As Jews and non-Jews alike commemorate the horrors of the Holocaust on Yom Hashoah, it’s worth noting that there are Holocaust survivors out there who are in dire need of help, and there are plenty of ways that you can help them.
Masha Pearl, executive director of The Blue Card, told the Journal in a phone interview that Holocaust survivors face “greater issues than the general elderly population because they are still suffering the effects of their wartime experience.”
“They’re still suffering from emotional post-traumatic stress disorder and there are many triggers, such as visiting the doctor, that just bring them back to that time,” Pearl said.
Pearl added that depression, malnutrition, higher cancer rates, and serious dental problems are among some of the other problems that Holocaust survivors face. The aforementioned issues are also among the various financial burdens that Holocaust survivors struggle with.
“The additional financial strain of the co-pays, the transportation to and from appointments and special diets are weighing heavily on them,” Pearl said. “Additionally, losing the family networks, or losing a spouse, having to pay off a funeral, and at the same time continue to remain safely at the home is a big priority for that. So all the costs that come along with remaining independent – such as homecare, housing, utilities, having a telephone emergency response system at the home to keep them safe – these really add up quickly.”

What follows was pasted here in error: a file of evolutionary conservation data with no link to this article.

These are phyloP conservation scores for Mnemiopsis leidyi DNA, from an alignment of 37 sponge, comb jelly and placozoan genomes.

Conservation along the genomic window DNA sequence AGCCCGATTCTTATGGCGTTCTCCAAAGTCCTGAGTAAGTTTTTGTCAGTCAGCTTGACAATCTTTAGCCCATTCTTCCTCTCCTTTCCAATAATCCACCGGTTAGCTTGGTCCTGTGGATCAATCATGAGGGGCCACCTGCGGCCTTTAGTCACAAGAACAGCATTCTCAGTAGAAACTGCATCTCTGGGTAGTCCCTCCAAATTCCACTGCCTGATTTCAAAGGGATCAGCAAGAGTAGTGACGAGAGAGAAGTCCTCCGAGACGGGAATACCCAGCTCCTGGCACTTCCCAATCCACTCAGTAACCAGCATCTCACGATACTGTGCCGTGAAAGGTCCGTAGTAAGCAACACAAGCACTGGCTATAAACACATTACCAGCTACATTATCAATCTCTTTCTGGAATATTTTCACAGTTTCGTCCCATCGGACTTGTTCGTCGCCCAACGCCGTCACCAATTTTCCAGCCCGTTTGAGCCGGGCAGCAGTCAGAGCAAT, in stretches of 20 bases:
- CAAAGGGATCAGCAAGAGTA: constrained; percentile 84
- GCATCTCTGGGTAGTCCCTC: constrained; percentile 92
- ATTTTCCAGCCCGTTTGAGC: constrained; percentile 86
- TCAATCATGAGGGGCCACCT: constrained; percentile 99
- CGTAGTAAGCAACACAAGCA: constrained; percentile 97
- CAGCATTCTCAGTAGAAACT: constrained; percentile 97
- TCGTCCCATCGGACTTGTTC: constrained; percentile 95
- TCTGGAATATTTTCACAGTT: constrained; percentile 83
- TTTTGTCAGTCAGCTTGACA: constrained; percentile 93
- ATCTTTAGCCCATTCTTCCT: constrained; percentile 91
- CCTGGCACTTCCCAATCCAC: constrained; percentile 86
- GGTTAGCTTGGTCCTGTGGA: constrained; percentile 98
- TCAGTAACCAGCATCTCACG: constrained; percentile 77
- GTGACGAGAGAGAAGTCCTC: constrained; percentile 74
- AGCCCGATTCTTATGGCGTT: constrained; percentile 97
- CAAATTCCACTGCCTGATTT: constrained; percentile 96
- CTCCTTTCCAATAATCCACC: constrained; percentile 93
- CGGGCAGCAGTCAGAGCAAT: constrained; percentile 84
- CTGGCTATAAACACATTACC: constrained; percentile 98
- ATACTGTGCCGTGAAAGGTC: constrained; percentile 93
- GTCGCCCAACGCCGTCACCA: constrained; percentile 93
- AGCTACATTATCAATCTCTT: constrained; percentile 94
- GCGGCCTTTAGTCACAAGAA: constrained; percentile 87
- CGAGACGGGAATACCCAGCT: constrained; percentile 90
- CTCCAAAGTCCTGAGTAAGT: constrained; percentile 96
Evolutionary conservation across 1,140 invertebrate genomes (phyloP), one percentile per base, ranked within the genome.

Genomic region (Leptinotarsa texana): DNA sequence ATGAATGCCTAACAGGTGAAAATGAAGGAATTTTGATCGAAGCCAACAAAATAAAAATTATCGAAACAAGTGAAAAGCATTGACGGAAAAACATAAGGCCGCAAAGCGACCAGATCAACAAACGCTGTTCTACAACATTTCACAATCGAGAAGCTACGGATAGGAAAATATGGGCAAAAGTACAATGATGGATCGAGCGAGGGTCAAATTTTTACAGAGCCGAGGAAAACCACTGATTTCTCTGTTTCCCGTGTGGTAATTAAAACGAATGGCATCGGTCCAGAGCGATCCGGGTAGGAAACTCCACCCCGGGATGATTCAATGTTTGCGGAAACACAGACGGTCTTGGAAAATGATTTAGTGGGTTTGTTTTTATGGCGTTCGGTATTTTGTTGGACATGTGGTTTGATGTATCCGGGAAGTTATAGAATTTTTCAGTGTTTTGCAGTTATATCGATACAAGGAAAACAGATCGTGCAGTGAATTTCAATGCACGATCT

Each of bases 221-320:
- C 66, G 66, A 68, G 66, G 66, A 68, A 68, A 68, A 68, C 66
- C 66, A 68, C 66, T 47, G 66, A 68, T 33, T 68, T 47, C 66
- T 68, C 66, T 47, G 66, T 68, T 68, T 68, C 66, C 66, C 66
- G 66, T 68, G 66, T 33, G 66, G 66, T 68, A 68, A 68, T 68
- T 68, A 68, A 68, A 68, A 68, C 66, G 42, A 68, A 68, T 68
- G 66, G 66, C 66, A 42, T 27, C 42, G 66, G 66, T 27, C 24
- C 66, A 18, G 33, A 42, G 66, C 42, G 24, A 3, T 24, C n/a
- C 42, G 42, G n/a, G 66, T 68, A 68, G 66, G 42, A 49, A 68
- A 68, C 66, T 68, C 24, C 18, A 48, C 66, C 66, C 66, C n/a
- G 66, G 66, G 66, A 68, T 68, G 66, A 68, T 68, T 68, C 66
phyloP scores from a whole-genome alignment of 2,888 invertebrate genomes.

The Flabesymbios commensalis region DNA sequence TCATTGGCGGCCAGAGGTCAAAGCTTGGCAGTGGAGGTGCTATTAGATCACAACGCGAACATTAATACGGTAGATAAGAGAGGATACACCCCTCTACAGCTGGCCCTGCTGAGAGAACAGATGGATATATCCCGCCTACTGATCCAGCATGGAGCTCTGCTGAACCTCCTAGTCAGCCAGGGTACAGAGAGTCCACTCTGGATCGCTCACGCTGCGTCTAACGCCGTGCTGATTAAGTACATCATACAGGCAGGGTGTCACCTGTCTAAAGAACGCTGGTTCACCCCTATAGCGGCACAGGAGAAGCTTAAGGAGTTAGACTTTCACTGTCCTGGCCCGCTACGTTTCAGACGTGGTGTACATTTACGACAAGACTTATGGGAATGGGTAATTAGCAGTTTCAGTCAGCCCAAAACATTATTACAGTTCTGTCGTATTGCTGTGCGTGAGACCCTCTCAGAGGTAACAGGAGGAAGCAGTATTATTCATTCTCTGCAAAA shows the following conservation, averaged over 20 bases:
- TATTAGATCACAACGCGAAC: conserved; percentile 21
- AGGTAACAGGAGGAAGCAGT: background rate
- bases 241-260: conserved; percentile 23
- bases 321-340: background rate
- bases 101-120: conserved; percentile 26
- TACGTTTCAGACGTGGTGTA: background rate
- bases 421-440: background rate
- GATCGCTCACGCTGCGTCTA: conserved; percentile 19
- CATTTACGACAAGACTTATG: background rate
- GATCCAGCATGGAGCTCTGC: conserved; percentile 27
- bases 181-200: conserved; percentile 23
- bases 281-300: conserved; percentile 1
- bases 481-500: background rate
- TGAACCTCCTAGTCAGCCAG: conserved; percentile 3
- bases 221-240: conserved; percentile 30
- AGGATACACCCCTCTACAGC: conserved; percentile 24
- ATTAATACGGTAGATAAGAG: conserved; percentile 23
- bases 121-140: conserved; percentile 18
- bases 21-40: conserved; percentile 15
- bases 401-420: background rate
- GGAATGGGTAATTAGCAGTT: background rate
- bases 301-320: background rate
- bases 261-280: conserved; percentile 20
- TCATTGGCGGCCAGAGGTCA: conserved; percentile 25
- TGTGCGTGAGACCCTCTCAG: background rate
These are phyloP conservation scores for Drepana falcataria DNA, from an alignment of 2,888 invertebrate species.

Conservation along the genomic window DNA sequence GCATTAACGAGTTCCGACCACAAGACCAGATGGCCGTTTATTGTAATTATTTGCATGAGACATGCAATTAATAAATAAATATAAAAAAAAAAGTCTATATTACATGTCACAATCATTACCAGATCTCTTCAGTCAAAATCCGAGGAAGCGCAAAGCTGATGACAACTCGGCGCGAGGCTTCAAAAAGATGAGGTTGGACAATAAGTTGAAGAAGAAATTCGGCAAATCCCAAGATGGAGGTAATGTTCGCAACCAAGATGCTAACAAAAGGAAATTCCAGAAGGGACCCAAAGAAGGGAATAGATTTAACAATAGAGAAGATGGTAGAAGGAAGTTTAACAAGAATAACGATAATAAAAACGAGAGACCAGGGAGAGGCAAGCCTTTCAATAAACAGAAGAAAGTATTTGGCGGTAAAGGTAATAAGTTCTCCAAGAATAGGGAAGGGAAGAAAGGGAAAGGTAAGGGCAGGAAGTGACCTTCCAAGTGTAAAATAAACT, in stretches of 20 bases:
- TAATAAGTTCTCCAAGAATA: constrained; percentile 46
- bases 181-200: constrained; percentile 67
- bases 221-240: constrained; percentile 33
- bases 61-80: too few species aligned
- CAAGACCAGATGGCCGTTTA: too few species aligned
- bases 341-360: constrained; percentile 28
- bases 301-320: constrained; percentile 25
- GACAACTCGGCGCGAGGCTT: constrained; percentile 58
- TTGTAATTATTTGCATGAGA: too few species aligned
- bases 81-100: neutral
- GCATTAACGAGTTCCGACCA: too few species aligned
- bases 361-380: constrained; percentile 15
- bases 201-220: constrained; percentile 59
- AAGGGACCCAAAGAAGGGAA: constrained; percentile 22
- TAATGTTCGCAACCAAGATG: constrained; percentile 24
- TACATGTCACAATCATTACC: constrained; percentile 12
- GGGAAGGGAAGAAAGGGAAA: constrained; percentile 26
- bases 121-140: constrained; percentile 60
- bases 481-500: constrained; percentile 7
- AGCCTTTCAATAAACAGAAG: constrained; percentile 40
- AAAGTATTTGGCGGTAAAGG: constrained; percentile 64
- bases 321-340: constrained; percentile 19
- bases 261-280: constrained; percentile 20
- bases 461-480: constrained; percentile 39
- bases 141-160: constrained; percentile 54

Pearl added that Holocaust survivors are afraid “of being institutionalized and being in a nursing home.”
“They prefer to remain safely in each of their home[s] as long as possible,” Pearl said.
According to a press release from The Blue Card, most Holocaust survivors in the United States live below the poverty line, meaning they have to live on less than $23,000 a year.
The Blue Card lists four ways in their press release how people can help Holocaust survivors. For financial aid to Holocaust survivors, people can donate to various organizations like The Blue Card and Jewish Family Service of Los Angeles as well as fundraise for Holocaust survivors through activities like marathons or programs like Amazon Smile.
The Blue Card and local Jewish Community Centers (JCC) are among the organizations that give people the opportunity to spend time with Holocaust survivors and provide them emotional support and help for them to complete their daily tasks. Volunteers can also do activities with Holocaust survivors.
“Companionship and friendship is extremely important to Holocaust survivors and it produces emotional health benefits,” Pearl said, as around three-quarters of Holocaust survivors live alone.
The Blue Card also recommends going to various events that feature Holocaust survivors speaking to ensure that their stories continue to be told even after they’re gone.
“There are so many ways to connect and give back to Holocaust survivors,” Pearl said in the press release. “Whether it’s making a donation, spreading awareness about those in need or listening to someone tell their story – even the smallest gesture can have a big impact on improving lives.”